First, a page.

Subject(s)
Carcinoma, Non-Small-Cell Lung/diagnosis , Lung Neoplasms/diagnosis , Carcinoma, Non-Small-Cell Lung/mortality , Carcinoma, Non-Small-Cell Lung/pathology , Humans , Lung Neoplasms/mortality , Lung Neoplasms/pathology , Progression-Free Survival
2.
Stat Methods Med Res ; 28(9): 2787-2801, 2019 09.
Article in English | MEDLINE | ID: mdl-29916309

ABSTRACT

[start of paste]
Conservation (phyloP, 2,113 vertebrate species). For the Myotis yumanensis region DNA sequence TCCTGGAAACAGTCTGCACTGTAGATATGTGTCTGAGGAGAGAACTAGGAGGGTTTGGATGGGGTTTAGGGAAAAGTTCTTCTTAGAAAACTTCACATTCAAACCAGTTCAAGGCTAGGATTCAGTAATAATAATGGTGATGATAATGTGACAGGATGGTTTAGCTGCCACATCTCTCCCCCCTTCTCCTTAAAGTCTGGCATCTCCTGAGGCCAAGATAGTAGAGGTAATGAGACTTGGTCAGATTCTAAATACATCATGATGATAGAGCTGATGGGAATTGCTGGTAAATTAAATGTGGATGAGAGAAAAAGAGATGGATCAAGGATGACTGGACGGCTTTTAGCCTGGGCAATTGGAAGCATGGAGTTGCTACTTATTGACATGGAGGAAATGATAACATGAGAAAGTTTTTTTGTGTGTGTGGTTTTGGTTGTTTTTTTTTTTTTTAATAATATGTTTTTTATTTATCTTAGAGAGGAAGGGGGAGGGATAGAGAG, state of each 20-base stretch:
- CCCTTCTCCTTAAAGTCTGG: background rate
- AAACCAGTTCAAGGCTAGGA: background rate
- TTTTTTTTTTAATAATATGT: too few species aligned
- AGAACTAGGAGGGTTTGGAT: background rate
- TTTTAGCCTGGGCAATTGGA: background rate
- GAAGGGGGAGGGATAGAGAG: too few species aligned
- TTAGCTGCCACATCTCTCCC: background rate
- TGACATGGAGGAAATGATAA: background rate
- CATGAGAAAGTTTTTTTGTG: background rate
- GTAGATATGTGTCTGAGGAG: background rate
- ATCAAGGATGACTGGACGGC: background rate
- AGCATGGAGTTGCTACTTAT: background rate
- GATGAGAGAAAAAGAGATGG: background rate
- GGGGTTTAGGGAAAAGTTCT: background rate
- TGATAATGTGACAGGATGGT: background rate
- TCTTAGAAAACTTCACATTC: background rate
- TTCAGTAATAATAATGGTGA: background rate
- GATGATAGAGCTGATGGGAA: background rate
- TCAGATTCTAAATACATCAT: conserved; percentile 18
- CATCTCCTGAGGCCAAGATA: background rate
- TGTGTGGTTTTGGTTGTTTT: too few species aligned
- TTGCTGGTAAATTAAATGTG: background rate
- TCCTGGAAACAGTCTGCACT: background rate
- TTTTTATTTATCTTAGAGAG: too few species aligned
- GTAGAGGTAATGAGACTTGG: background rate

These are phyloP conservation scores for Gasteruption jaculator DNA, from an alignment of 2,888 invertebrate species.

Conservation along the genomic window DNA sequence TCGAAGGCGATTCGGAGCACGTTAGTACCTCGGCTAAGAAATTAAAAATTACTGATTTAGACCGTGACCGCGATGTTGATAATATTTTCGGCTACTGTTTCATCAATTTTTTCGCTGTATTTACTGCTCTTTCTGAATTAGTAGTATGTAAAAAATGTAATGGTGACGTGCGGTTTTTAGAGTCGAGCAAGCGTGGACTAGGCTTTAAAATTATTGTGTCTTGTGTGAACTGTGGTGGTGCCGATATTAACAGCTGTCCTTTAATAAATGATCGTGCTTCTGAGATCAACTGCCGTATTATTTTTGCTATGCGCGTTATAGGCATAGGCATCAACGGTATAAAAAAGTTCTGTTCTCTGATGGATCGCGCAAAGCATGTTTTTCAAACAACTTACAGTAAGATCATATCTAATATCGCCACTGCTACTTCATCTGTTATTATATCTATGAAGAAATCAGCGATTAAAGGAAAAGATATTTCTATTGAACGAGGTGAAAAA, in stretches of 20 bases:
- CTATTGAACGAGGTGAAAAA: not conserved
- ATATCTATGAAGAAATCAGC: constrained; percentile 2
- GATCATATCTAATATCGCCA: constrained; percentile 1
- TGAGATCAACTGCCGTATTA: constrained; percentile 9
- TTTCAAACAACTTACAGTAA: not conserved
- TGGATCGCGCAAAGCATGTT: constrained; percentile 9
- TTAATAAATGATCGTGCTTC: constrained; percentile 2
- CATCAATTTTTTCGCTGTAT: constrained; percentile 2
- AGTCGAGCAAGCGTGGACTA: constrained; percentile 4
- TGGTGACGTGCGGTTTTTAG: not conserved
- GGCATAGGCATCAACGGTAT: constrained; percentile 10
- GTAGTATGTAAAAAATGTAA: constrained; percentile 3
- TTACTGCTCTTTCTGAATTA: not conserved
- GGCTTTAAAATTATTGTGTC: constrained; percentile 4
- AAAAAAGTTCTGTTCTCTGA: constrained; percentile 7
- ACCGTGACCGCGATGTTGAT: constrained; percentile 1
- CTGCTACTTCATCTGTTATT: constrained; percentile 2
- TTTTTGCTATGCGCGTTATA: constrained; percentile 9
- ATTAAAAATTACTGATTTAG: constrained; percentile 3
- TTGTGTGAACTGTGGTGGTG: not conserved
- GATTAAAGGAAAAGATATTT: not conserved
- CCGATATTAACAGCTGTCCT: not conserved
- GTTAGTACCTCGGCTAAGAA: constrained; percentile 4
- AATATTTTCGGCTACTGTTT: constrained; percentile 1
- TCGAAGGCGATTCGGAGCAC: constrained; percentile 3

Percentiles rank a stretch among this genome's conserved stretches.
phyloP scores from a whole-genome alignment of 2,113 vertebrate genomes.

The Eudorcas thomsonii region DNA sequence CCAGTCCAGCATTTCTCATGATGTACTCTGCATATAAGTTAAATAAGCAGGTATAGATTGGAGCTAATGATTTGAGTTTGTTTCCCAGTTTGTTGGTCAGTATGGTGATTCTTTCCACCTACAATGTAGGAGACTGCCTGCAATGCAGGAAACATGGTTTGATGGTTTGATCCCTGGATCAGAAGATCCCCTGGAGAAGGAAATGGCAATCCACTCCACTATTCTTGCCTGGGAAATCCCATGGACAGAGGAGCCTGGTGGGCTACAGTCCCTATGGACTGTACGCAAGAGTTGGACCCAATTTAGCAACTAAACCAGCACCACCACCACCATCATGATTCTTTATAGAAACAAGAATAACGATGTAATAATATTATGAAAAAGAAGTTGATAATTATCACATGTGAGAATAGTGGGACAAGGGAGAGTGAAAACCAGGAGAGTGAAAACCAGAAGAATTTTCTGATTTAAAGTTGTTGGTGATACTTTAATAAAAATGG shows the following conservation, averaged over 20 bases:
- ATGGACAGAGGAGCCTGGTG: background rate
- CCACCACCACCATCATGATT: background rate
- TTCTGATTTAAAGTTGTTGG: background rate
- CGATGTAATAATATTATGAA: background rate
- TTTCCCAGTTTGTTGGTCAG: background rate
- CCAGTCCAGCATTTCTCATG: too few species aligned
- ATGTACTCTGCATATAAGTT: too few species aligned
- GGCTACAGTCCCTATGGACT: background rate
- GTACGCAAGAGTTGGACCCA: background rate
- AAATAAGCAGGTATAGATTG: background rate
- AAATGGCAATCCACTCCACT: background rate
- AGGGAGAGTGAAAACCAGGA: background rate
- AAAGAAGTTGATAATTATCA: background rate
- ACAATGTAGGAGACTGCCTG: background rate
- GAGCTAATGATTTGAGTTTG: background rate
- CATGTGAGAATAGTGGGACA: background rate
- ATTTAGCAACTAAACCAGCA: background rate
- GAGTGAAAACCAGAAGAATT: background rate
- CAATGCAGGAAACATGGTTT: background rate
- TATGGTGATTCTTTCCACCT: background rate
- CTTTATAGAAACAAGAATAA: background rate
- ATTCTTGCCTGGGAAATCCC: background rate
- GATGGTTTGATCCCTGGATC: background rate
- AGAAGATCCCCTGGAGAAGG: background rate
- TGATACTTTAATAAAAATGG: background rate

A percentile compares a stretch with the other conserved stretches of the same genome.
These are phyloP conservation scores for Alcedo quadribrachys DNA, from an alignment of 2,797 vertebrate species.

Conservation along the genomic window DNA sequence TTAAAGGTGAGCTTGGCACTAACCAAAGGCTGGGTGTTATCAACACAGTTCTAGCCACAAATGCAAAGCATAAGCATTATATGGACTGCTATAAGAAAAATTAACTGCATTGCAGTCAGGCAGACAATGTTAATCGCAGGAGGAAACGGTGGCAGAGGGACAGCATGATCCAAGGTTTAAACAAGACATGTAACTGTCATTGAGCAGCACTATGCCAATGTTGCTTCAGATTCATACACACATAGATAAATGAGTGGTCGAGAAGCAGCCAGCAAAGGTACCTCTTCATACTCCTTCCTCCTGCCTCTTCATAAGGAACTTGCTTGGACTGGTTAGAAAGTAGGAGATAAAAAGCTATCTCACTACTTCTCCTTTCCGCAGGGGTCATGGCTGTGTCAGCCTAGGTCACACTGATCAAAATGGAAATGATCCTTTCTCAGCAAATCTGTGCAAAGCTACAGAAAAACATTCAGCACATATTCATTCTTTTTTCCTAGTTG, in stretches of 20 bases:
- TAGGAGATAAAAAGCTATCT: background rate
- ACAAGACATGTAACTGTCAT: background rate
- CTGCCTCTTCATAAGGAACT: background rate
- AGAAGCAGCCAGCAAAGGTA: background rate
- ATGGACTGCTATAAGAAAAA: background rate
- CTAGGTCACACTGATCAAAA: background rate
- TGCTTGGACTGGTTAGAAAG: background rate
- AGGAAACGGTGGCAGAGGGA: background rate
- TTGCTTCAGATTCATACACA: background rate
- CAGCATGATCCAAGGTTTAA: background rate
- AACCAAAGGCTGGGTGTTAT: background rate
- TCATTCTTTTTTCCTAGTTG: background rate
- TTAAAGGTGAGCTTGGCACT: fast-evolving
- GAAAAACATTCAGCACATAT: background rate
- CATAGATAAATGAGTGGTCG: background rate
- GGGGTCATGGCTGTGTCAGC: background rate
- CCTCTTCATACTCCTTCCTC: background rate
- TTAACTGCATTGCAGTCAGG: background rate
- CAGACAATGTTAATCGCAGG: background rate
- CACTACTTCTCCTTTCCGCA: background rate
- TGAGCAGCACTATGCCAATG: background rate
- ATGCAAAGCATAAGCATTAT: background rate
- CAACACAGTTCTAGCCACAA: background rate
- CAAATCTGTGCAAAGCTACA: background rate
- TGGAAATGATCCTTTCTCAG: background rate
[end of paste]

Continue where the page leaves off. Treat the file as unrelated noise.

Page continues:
Marginal structural models are causal models designed to adjust for time-dependent confounders in observational studies with dynamically adjusted treatments. They are robust tools to assess causality in complex longitudinal data. In this paper, a marginal structural model is proposed with an innovative dose-delay joint-exposure model for Inverse-Probability-of-Treatment Weighted estimation of the causal effect of alterations to the therapy intensity. The model is motivated by a precise clinical question concerning the possibility of reducing dosages in a regimen. It is applied to data from a randomised trial of chemotherapy in osteosarcoma, an aggressive primary bone-tumour. Chemotherapy data are complex because their longitudinal nature encompasses many clinical details like composition and organisation of multi-drug regimens, or dynamical therapy adjustments. This manuscript focuses on the clinical dynamical process of adjusting the therapy according to the patient's toxicity history, and the causal effect on the outcome of interest of such therapy modifications. Depending on patients' toxicity levels, variations to therapy intensity may be achieved by physicians through the allocation of either a reduction or a delay of the next planned dose. Thus, a negative feedback is present between exposure to cytotoxic agents and toxicity levels, which acts as time-dependent confounders. The construction of the model is illustrated highlighting the high complexity and entanglement of chemotherapy data. Built to address dosage reductions, the model also shows that delays in therapy administration should be avoided. The last aspect makes sense from the cytological point of view, but it is seldom addressed in the literature.